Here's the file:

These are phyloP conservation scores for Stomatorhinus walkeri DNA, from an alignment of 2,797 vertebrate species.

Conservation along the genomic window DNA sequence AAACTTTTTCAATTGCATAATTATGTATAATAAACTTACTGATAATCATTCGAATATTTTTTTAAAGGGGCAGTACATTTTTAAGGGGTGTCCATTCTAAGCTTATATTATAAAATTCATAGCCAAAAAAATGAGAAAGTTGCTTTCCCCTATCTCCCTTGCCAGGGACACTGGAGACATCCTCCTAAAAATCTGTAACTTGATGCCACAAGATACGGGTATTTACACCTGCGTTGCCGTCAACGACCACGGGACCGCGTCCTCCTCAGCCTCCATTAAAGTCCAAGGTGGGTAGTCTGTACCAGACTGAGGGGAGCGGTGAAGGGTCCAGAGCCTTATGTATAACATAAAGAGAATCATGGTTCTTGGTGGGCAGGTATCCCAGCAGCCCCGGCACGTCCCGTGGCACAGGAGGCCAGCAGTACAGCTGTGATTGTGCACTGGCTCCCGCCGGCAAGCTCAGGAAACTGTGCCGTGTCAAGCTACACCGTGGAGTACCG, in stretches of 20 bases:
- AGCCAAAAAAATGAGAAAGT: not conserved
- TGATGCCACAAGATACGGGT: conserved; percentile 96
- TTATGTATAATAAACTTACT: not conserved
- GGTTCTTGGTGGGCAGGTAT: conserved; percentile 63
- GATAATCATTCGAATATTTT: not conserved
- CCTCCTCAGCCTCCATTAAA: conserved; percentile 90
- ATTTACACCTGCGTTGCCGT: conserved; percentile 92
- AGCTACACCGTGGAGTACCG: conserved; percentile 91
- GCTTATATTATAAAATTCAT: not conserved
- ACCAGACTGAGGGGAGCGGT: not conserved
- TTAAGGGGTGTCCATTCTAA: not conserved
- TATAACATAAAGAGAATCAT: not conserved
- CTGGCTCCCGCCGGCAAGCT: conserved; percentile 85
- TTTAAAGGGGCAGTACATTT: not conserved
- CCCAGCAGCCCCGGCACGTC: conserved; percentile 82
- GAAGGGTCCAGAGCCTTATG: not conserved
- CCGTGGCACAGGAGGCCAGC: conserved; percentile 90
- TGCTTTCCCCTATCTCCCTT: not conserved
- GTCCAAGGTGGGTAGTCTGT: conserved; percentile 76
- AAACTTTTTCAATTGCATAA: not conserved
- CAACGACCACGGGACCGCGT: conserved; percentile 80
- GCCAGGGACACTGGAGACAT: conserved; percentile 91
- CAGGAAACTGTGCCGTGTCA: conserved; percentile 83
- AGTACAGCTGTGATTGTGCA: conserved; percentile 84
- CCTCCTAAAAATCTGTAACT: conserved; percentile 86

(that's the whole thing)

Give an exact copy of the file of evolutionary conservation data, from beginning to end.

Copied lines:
These are phyloP conservation scores for Stomatorhinus walkeri DNA, from an alignment of 2,797 vertebrate species.

Conservation along the genomic window DNA sequence AAACTTTTTCAATTGCATAATTATGTATAATAAACTTACTGATAATCATTCGAATATTTTTTTAAAGGGGCAGTACATTTTTAAGGGGTGTCCATTCTAAGCTTATATTATAAAATTCATAGCCAAAAAAATGAGAAAGTTGCTTTCCCCTATCTCCCTTGCCAGGGACACTGGAGACATCCTCCTAAAAATCTGTAACTTGATGCCACAAGATACGGGTATTTACACCTGCGTTGCCGTCAACGACCACGGGACCGCGTCCTCCTCAGCCTCCATTAAAGTCCAAGGTGGGTAGTCTGTACCAGACTGAGGGGAGCGGTGAAGGGTCCAGAGCCTTATGTATAACATAAAGAGAATCATGGTTCTTGGTGGGCAGGTATCCCAGCAGCCCCGGCACGTCCCGTGGCACAGGAGGCCAGCAGTACAGCTGTGATTGTGCACTGGCTCCCGCCGGCAAGCTCAGGAAACTGTGCCGTGTCAAGCTACACCGTGGAGTACCG, in stretches of 20 bases:
- AGCCAAAAAAATGAGAAAGT: not conserved
- TGATGCCACAAGATACGGGT: conserved; percentile 96
- TTATGTATAATAAACTTACT: not conserved
- GGTTCTTGGTGGGCAGGTAT: conserved; percentile 63
- GATAATCATTCGAATATTTT: not conserved
- CCTCCTCAGCCTCCATTAAA: conserved; percentile 90
- ATTTACACCTGCGTTGCCGT: conserved; percentile 92
- AGCTACACCGTGGAGTACCG: conserved; percentile 91
- GCTTATATTATAAAATTCAT: not conserved
- ACCAGACTGAGGGGAGCGGT: not conserved
- TTAAGGGGTGTCCATTCTAA: not conserved
- TATAACATAAAGAGAATCAT: not conserved
- CTGGCTCCCGCCGGCAAGCT: conserved; percentile 85
- TTTAAAGGGGCAGTACATTT: not conserved
- CCCAGCAGCCCCGGCACGTC: conserved; percentile 82
- GAAGGGTCCAGAGCCTTATG: not conserved
- CCGTGGCACAGGAGGCCAGC: conserved; percentile 90
- TGCTTTCCCCTATCTCCCTT: not conserved
- GTCCAAGGTGGGTAGTCTGT: conserved; percentile 76
- AAACTTTTTCAATTGCATAA: not conserved
- CAACGACCACGGGACCGCGT: conserved; percentile 80
- GCCAGGGACACTGGAGACAT: conserved; percentile 91
- CAGGAAACTGTGCCGTGTCA: conserved; percentile 83
- AGTACAGCTGTGATTGTGCA: conserved; percentile 84
- CCTCCTAAAAATCTGTAACT: conserved; percentile 86